Sunday, August 16, 2009

Thank You -- Simple Gratitude

I just read in a book that a simple thank-you is one of the most powerful forms of recognition available, and it costs nothing. A few weekends ago there was a charity Co-ed softball tournament to benefit Scottish Rite Hospital for Children. That benefit was done to thank the hospital proper like for taking such good care of some of our Wink children. Another softball charity event will be taking place the weekend of August 29th, but this time we won't be thanking a, this time, we'll be thanking a veteran.

My favorite veteran passed away this year and will no longer be sharing his stories of being a medic in WWII. Earl Nelson Mohler, my grandpa (whom I called lovingly, grumpy), believed that people learn best from experience. Sometimes, his path to educate you left one feeling he was a bit on the ornery side. He just installed an electric fence around his garden to keep some of the pests out. I asked him if I touched the fence would it hurt me. He smiled and said of course not, go ahead and touch it. I thought about it, but then decided I wouldn't touch the fence. He reached out and grabbed a hold of that fence, stood there not wincing, not flinching...looking at me as if to say, "See, it don't hurt." So then I tried it.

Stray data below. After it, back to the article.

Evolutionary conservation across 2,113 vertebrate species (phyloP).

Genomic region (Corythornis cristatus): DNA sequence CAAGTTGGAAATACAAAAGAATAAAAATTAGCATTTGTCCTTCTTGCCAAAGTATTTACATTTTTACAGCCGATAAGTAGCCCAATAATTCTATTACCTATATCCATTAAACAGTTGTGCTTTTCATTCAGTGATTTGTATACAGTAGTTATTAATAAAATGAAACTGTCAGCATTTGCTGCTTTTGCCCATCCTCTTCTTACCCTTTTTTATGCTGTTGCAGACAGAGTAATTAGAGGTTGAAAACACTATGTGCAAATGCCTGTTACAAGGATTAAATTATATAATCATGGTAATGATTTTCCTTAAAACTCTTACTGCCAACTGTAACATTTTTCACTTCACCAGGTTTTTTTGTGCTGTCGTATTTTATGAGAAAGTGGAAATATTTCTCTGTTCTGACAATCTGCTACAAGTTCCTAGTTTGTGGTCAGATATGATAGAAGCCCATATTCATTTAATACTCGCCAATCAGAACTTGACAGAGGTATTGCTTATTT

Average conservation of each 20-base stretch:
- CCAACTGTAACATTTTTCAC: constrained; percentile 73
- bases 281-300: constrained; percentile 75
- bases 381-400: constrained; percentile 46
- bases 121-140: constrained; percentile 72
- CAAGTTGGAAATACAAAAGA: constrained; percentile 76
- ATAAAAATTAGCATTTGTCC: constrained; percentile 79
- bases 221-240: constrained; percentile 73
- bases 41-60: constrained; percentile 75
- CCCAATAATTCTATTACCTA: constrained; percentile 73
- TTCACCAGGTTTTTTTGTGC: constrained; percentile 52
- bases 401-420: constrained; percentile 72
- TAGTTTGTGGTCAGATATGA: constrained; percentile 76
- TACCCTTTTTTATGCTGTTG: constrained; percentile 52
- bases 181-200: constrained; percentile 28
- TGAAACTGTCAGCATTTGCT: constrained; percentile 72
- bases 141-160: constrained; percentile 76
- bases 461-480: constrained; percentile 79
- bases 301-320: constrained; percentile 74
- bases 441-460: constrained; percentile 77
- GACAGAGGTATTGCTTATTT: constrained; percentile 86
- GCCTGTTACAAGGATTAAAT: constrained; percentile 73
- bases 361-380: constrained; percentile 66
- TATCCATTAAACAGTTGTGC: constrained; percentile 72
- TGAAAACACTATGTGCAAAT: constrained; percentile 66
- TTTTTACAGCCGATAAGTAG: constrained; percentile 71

Slowly with purpose I reached out for the fence, inching ever closer until at last I clutched the wire and a surge of electricity coursed through my hand, arm, shoulder...I winced in pain, I may have even cried. I then gave my grandpa a look of complete and utter disbelief. "Even those that you think you can completely trust can end up hurting you. You got to think for yourself, girl...or you'll end up a complete mess."

I never thanked my grandpa for that lesson, and I didn't always heed his advice. I've gotten my heart broken a few times, well maybe more than just a few.

In 1985, my parents moved us far away from all our family, people I'd grown up with, spent time with and loved fully with all my heart. I was saying goodbye to my grandpa, wasn't sure when I'd see him again. I asked him if he had an old sweater that he wouldn't mind parting with. He looked at me a bit quizzical, and then got up to retrieve a light brown sweater of his with pockets. "I don't know why you want that old thing, but I never wear it anymore, so here."

Almost 25 years later...the sweater still smells and feels like my grandpa, thanks grumpy.

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